‘No, no, because we can’t confer!’ Anton replied. ‘The judging part of it is a really important part of the show and we don’t confer.’

‘We do what we do individually and then, after the show’s finished, then we can chat and go, “Oh, why did you go for that?” he explained.

‘But during the process, we can’t even look at each other. It’s really important that we don’t make any sort of contact together because then it could be seen as deciding the results amongst ourselves.’

Backlash: 'It's a tough industry and has been a tough industry all my life,' she said before her voice cracked and she admitted 'I'm getting emotional already'

Backlash: ‘It’s a tough industry and has been a tough industry all my life,’ she said before her voice cracked and she admitted ‘I’m getting emotional already’

He continued: ‘I’m very aware that I can’t glance towards Shirley and raise my eyebrows. I look straight forward and I make my decision and we all do the same thing. There’s no conferring at all and it’s really important.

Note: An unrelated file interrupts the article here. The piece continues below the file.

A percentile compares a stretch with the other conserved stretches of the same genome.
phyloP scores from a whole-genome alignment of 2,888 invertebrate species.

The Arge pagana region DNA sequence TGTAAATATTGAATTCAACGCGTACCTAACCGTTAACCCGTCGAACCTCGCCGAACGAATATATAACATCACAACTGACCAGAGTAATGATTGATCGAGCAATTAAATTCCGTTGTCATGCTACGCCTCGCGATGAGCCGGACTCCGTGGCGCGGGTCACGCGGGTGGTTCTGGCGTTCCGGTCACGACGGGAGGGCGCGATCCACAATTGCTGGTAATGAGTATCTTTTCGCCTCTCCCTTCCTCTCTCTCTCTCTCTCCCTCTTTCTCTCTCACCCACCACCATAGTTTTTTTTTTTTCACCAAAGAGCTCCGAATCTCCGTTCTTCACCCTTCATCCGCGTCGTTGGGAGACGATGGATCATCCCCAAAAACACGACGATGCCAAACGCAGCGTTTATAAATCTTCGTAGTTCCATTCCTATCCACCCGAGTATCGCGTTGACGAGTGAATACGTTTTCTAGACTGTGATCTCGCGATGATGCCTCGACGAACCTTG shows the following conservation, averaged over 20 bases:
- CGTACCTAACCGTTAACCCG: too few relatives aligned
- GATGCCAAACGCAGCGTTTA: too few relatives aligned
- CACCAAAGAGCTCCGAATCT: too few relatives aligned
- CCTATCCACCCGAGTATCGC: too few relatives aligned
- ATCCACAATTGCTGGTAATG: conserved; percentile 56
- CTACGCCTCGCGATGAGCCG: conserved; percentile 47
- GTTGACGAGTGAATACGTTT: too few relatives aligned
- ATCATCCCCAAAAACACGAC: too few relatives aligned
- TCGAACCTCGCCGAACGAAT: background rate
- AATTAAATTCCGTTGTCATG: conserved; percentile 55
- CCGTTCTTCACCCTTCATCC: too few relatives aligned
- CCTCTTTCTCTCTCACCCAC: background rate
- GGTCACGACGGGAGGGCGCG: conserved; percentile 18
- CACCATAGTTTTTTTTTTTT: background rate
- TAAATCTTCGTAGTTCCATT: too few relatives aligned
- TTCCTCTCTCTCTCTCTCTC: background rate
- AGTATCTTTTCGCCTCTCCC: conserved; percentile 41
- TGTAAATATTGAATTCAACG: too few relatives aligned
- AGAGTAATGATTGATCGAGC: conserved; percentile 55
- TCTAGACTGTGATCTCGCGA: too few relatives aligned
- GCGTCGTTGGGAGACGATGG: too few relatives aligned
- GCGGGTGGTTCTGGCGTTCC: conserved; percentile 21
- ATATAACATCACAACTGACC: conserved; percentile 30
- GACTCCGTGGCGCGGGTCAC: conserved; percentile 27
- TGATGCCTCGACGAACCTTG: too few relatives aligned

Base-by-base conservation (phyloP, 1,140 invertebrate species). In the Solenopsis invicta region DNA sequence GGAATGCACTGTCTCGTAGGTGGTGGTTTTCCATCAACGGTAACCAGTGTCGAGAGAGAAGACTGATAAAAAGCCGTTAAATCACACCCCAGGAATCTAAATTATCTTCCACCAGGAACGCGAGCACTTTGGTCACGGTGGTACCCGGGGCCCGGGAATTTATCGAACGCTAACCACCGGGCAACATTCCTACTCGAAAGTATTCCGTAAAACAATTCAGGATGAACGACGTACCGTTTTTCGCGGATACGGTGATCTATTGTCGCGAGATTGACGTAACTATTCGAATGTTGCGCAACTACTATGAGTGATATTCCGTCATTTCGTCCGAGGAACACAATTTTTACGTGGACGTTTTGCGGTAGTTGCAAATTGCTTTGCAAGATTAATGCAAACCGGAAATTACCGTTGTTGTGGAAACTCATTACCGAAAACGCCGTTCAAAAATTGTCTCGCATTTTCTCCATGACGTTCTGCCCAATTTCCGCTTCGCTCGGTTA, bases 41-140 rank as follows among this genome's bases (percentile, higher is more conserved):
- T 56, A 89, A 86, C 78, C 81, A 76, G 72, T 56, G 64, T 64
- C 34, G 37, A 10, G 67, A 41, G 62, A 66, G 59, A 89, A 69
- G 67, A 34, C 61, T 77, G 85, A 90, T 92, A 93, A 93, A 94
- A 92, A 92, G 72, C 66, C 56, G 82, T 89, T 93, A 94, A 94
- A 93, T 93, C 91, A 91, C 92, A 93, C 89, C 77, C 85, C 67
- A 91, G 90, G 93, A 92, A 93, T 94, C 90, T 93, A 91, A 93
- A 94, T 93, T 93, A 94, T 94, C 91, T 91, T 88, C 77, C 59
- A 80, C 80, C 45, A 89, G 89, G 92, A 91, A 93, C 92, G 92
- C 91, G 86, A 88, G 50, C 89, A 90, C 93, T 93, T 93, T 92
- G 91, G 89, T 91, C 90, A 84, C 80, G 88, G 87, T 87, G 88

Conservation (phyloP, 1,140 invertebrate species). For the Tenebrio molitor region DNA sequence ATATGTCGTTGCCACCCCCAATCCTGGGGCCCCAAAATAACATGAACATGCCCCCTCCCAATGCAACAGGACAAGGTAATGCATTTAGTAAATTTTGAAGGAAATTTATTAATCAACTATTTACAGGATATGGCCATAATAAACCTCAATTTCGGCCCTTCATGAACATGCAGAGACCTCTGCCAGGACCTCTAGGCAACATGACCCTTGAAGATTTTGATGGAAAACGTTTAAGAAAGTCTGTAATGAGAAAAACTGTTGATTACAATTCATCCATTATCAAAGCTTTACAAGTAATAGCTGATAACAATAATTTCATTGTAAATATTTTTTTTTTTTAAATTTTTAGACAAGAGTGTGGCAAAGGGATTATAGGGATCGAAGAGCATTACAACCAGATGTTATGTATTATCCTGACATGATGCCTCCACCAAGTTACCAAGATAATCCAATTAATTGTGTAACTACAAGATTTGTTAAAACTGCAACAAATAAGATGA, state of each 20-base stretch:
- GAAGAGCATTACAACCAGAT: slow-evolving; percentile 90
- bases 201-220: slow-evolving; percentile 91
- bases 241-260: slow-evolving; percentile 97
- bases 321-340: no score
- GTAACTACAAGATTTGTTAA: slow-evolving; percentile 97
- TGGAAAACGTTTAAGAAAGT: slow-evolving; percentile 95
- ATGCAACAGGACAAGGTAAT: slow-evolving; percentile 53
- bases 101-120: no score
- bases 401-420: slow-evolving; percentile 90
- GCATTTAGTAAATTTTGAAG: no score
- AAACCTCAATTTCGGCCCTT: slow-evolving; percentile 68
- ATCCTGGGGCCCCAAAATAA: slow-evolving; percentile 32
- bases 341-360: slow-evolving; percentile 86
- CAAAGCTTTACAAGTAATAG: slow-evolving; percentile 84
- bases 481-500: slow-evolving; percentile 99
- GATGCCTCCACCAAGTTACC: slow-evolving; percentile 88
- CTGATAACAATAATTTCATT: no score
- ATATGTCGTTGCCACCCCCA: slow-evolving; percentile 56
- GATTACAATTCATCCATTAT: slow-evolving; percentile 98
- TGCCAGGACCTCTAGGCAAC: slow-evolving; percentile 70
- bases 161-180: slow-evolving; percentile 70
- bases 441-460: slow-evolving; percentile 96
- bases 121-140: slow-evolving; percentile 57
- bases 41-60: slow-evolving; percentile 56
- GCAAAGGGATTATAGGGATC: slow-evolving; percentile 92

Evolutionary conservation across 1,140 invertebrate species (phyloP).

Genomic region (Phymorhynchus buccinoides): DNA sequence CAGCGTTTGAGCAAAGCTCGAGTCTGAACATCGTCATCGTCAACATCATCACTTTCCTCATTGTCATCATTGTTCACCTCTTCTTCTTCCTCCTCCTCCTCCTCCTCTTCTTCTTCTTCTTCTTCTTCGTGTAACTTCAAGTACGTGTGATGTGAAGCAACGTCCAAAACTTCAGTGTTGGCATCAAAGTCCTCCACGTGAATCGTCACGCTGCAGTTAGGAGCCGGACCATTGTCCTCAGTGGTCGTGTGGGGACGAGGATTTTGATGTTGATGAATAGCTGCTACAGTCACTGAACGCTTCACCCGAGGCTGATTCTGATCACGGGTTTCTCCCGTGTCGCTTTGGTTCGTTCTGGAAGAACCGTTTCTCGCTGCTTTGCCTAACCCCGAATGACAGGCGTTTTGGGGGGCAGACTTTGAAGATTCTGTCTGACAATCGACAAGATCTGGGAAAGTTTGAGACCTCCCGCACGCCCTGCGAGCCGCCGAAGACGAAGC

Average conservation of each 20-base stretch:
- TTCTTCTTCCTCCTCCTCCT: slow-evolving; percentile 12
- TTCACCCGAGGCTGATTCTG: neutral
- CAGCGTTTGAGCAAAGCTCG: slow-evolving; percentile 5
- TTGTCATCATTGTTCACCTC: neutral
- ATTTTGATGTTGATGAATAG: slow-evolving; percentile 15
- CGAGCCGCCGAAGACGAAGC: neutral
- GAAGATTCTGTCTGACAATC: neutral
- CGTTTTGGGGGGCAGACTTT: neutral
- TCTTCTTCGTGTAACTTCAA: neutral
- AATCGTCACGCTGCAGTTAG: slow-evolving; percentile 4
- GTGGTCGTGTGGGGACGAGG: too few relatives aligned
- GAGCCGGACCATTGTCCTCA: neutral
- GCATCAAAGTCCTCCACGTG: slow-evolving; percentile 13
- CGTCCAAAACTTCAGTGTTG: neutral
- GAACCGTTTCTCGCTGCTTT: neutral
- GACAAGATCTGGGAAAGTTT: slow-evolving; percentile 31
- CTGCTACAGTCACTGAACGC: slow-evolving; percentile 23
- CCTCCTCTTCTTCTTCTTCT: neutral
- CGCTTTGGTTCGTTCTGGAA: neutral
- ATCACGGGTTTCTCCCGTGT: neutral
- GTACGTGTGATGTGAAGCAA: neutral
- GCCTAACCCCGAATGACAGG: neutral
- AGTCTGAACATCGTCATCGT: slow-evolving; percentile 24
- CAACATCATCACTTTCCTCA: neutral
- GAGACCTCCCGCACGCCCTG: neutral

Anton then went on to refer to Kaye’s own elimination, where he and the other judges did not agree with Shirley that she should be saved and she was ultimately sent home over Bros star Matt Goss.

‘Shirley decided what she decided. You know, you have your own basic principles about what you judge on and you make your decision based on those, really, and so she’d obviously seen something in you that…

‘That you didn’t?’ Kaye interrupted. ‘That the other three judges absolutely did not,’ Anton stated. ‘But it was so close.’ 

For confidential support, call The Samaritans on 116 123.

Criticism: Fans have rushed to defend Shirley after the show's head judge was accused of sexism in a furious social media pile on (pictured on this weekend's show)

Criticism: Fans have rushed to defend Shirley after the show’s head judge was accused of sexism in a furious social media pile on (pictured on this weekend’s show)

Source

Related posts